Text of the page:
Compartmentalization of Acyclovir-Resistant Varicella Zoster Virus: Implications for Sampling in Molecular Diagnostics

Antoinette A. T. P. Brink*, Michel van Gelder, Petra F. Wolffs, Cathrien A. Bruggeman, Inge H. M. van Loo

*Corresponding author for this work

Research output: Contribution to journalArticleAcademicpeer-review

18 Citations (Web of Science)


Background. Acyclovir resistance of varicella zoster virus (VZV) may arise in stem cell transplant (SCT) recipients with VZV disease and is usually a result of mutations in VZV thymidine kinase (TK), which is the target protein of acyclovir. Early detection of such mutations is necessary to enable timely therapy adaptation, for example, to foscarnet. We aimed to investigate whether TK mutations arise over time, and what sample types might be the most useful for this method. Methods. Spatially and temporally distinct samples from 3 SCT recipients with VZV disease unresponsive to acyclovir treatment were retrospectively investigated for the presence of TK mutations by polymerase chain reaction and sequence analysis. Results. In all 3 patients, a mutation in the VZV TK coding region was found resulting in an amino acid substitution. TK mutations were not only temporally but also spatially compartmentalized. In particular, plasma samples frequently showed wild-type TK sequences, whereas cerebrospinal fluid or skin vesicle fluid acquired on the same day contained mutant sequences. Conclusions. This study shows the importance of careful sampling for molecular diagnostics of acyclovir resistance in VZV disease. All affected body sites should be sampled and plasma samples may not be representative for the viral mutation status.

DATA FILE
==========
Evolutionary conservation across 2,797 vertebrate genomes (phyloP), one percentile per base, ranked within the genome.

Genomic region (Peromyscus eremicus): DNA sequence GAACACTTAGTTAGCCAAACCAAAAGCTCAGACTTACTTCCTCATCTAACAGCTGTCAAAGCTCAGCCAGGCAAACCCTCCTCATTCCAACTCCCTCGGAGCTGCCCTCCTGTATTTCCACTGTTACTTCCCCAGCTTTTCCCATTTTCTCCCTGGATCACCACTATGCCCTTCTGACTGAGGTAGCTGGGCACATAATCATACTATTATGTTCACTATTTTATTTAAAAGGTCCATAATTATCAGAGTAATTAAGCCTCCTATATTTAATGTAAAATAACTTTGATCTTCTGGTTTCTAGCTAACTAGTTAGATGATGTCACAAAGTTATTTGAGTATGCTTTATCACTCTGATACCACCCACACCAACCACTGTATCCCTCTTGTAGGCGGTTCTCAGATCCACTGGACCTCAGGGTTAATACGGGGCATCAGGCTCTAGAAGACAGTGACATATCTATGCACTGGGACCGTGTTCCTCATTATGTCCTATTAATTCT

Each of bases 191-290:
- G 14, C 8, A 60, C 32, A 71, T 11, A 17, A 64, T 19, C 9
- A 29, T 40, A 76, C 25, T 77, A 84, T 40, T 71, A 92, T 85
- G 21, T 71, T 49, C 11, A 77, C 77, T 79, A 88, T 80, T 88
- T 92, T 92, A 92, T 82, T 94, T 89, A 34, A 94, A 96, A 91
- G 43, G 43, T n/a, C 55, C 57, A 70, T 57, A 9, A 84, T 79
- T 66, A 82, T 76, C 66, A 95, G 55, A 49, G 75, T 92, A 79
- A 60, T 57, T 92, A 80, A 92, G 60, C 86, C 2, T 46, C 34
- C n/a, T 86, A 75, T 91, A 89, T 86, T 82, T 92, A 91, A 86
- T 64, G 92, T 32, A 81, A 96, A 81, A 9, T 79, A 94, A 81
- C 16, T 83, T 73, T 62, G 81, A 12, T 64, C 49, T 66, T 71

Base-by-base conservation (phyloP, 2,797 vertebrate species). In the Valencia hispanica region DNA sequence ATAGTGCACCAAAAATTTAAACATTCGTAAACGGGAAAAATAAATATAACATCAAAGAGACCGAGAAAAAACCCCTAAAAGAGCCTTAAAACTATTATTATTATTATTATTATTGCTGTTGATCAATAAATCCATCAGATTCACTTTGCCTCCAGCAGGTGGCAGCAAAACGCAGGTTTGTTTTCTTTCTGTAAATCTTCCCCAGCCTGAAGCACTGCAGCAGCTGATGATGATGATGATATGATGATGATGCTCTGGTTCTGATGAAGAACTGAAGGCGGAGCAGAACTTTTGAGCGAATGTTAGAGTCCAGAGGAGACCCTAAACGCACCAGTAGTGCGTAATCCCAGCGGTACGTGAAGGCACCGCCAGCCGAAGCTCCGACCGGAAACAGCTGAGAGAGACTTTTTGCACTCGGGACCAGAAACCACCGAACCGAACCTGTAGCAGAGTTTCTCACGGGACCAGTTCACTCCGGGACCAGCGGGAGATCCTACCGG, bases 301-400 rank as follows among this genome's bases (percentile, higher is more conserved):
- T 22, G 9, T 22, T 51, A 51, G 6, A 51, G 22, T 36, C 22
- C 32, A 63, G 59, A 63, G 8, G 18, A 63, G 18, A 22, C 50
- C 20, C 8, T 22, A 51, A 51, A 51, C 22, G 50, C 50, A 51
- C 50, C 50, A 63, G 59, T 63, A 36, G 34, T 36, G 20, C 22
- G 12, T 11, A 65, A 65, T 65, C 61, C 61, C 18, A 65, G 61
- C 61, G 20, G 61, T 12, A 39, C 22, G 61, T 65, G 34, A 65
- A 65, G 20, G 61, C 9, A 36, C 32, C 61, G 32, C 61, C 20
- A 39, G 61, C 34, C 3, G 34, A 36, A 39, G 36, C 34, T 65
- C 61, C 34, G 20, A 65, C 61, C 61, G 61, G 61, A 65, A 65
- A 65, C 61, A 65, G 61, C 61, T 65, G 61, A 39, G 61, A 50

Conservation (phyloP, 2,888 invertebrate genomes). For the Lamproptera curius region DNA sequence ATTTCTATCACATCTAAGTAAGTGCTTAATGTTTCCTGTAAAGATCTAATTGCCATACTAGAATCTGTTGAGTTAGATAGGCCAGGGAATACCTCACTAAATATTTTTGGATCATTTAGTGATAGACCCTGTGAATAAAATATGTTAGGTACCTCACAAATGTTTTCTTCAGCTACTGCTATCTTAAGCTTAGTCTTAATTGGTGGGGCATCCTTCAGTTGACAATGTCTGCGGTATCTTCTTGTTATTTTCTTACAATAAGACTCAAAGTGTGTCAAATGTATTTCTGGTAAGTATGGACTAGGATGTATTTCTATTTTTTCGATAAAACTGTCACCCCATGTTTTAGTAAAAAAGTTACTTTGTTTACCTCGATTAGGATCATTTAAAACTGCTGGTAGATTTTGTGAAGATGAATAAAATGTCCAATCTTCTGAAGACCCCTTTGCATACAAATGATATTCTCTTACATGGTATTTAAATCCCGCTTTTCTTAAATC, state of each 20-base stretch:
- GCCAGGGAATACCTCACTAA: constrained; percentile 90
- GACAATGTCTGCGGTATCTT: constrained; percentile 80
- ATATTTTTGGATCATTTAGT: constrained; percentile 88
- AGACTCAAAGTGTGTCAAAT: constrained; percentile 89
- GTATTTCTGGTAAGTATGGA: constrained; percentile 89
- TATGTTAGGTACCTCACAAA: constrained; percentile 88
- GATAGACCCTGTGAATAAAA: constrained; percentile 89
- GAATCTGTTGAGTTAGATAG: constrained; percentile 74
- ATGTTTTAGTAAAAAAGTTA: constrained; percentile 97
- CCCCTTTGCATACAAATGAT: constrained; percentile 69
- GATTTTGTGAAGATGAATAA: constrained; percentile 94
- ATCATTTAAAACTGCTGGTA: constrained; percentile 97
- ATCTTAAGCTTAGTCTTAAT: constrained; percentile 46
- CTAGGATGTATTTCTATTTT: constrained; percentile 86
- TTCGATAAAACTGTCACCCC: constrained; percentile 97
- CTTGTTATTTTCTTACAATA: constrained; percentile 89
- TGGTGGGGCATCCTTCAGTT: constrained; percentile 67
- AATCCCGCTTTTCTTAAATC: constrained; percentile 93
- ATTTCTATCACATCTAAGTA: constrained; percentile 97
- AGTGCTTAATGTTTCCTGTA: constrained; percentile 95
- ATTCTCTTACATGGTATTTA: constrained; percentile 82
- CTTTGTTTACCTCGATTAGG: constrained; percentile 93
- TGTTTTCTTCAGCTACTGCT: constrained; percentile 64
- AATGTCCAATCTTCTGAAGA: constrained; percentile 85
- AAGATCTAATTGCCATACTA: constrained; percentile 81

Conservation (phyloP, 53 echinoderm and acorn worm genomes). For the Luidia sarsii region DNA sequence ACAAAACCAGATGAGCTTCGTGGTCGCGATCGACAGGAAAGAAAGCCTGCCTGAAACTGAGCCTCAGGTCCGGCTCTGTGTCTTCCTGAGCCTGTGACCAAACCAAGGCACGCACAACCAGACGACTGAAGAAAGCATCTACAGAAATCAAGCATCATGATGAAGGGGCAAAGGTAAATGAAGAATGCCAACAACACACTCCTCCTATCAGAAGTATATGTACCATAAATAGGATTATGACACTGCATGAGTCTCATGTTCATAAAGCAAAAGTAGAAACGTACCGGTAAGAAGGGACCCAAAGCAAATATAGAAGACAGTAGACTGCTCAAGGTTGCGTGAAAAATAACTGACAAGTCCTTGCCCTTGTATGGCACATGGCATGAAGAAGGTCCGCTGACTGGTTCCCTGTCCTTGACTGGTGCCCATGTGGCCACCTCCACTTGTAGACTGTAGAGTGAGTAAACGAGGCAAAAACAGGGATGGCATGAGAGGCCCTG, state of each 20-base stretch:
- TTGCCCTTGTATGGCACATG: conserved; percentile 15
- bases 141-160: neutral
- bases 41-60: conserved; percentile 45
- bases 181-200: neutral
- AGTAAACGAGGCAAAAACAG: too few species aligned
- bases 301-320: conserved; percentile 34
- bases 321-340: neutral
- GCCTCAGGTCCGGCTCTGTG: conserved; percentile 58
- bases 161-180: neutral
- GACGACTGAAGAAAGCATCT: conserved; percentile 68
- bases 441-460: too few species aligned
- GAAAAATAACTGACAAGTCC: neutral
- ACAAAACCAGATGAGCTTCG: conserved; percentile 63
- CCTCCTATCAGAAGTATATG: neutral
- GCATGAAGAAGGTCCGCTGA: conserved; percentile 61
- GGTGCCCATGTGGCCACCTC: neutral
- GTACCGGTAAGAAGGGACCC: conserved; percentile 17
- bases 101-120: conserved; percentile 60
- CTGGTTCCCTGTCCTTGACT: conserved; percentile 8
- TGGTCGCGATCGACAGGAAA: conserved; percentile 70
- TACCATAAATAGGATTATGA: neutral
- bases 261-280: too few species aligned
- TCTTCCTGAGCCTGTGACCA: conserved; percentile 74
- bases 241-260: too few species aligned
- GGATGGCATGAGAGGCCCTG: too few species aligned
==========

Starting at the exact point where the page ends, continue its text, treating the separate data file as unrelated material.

Original languageEnglish
Pages (from-to)982-987
JournalClinical Infectious Diseases
Issue number8
Publication statusPublished - 15 Apr 2011

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